What’s the difference between a general and a specific power of attorney? A general power of attorney authorizes the agent to do pretty much anything to manage the principal’s financial affairs. On the other hand, a specific power of attorney is a prepared at a financial institution (like a bank) and authorizes the agent to manage the principal’s financial affairs there only.
For example, if the principal goes to their bank and signs a power of attorney that the bank gives him or her – that document – a specific power of attorney – will only be effective for that one bank. If the agent needs to act at a second bank the power of attorney signed at the first bank won’t be valid. They will need a power of attorney at that second bank in order to act on behalf of the principal.
If, on the other hand, the principal goes to an attorney and prepares a general power of attorney document then the agent can use the document at any banks where the principal has accounts and does business.
It is very important that you understand this distinction. This issue can cause expensive, time consuming situations if not managed properly. If your loved one already has a power of attorney then make sure it authorizes you to manage all of their financial affairs. If it is a specific power of attorney and you rely on that you may find yourself without the proper tool. Pay careful attention in this situation.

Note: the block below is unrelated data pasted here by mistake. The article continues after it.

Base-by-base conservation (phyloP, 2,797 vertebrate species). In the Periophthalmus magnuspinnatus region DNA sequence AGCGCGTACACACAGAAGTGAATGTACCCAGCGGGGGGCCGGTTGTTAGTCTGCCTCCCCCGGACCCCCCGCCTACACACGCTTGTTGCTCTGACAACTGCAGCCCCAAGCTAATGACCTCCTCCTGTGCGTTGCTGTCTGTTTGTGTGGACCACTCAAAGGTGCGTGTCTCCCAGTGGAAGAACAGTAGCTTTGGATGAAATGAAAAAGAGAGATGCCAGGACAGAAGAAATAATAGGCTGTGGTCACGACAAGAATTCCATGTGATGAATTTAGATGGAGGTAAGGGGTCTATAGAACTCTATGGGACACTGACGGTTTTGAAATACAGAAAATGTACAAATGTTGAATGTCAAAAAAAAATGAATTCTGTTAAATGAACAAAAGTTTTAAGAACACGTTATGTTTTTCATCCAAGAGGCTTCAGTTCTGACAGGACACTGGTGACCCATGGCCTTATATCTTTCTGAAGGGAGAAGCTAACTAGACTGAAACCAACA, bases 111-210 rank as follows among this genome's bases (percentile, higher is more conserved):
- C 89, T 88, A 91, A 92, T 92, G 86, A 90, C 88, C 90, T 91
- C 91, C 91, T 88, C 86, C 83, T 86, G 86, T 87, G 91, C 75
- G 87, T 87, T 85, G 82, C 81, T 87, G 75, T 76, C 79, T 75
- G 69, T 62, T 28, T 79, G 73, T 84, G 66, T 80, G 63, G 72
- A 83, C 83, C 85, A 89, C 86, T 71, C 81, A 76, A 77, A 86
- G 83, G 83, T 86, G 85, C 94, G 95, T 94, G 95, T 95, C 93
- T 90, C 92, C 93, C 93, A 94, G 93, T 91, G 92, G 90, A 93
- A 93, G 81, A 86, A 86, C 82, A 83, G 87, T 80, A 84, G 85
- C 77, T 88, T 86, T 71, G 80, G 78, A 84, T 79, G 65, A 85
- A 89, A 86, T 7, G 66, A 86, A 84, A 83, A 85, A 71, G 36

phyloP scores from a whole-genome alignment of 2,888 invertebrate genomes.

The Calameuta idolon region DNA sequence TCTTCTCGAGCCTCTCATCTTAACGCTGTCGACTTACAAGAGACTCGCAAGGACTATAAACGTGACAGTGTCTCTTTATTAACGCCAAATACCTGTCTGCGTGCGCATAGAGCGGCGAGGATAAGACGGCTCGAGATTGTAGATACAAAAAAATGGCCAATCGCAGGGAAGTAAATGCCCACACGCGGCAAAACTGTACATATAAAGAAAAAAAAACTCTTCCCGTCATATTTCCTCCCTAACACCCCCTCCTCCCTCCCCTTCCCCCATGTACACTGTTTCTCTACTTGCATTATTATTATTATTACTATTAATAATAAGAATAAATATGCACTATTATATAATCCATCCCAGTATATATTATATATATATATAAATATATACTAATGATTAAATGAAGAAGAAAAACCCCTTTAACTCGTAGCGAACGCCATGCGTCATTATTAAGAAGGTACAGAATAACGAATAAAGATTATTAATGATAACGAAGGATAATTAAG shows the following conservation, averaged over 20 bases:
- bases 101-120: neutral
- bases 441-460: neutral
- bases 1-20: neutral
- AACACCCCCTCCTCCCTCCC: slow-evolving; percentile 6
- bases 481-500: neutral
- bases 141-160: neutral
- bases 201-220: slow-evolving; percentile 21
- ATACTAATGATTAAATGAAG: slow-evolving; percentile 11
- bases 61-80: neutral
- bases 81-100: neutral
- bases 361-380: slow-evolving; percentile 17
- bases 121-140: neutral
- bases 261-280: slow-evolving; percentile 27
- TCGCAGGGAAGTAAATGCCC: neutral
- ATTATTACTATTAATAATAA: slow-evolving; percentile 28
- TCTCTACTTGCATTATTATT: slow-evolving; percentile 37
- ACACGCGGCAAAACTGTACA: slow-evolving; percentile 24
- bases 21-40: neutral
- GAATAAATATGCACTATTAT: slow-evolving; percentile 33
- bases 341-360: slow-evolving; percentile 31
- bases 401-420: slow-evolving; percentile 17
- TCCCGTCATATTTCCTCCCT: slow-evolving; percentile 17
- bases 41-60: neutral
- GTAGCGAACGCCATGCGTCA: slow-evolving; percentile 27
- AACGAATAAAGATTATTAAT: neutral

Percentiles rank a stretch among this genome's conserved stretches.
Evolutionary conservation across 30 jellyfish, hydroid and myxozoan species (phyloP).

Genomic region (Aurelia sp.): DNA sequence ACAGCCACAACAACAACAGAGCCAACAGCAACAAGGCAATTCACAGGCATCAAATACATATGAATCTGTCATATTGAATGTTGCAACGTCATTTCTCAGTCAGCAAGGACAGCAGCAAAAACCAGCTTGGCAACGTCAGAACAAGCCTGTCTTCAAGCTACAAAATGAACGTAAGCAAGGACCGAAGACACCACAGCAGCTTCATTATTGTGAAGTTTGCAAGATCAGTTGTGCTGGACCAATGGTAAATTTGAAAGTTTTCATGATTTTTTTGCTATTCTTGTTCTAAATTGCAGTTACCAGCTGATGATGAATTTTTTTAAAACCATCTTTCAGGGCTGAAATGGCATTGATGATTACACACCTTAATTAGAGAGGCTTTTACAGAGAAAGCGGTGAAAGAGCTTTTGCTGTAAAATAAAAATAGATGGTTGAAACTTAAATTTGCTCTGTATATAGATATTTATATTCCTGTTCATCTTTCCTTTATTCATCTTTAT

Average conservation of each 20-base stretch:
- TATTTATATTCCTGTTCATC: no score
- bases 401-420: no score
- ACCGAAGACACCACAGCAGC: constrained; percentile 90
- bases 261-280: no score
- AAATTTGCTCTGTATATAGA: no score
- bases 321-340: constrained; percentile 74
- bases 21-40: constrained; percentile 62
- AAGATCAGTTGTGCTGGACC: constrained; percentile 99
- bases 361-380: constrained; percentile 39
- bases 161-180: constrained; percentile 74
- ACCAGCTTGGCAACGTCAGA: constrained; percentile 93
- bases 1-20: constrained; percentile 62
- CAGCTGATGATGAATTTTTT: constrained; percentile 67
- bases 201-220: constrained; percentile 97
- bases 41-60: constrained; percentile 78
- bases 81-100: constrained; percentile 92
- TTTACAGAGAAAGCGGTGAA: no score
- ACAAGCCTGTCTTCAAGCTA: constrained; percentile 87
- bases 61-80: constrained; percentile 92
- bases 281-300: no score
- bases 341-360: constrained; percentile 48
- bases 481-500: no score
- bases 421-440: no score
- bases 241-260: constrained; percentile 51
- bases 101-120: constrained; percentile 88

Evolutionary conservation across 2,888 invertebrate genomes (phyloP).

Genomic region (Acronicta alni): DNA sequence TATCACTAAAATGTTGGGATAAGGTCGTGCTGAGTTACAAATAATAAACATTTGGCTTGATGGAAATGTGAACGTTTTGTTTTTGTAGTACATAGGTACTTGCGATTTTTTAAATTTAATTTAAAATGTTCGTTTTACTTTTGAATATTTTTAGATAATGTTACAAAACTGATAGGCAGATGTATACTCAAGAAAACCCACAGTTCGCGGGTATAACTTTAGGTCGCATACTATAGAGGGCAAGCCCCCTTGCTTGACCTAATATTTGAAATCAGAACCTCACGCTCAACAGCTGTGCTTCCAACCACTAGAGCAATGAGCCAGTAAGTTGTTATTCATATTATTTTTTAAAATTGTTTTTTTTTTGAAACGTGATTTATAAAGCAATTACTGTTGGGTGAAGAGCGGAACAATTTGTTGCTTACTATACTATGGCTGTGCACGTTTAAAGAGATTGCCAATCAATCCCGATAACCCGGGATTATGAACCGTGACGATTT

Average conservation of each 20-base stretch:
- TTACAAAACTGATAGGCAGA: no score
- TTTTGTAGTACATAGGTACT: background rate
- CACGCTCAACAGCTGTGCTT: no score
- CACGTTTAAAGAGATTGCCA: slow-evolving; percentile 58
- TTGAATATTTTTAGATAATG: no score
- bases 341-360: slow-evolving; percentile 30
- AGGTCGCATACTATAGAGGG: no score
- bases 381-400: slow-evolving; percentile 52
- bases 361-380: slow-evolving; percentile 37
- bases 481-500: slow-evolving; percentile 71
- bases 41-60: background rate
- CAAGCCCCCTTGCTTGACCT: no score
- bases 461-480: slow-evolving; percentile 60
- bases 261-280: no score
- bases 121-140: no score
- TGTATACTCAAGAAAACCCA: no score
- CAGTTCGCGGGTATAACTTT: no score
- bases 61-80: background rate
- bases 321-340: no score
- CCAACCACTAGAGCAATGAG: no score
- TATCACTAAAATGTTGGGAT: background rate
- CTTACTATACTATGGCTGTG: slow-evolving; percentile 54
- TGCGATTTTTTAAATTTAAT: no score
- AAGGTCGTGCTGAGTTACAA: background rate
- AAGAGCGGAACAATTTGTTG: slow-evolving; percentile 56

The power of attorney is a very important document that gives tremendous power to the agent. It allows for a somewhat seamless transition of power from the principal to the agent when needed. Make sure your loved one has what they need. You can – and probably always should – discuss this issue with an elder law attorney. A good power of attorney costs a little. Not having one when you need it will probably cost a lot.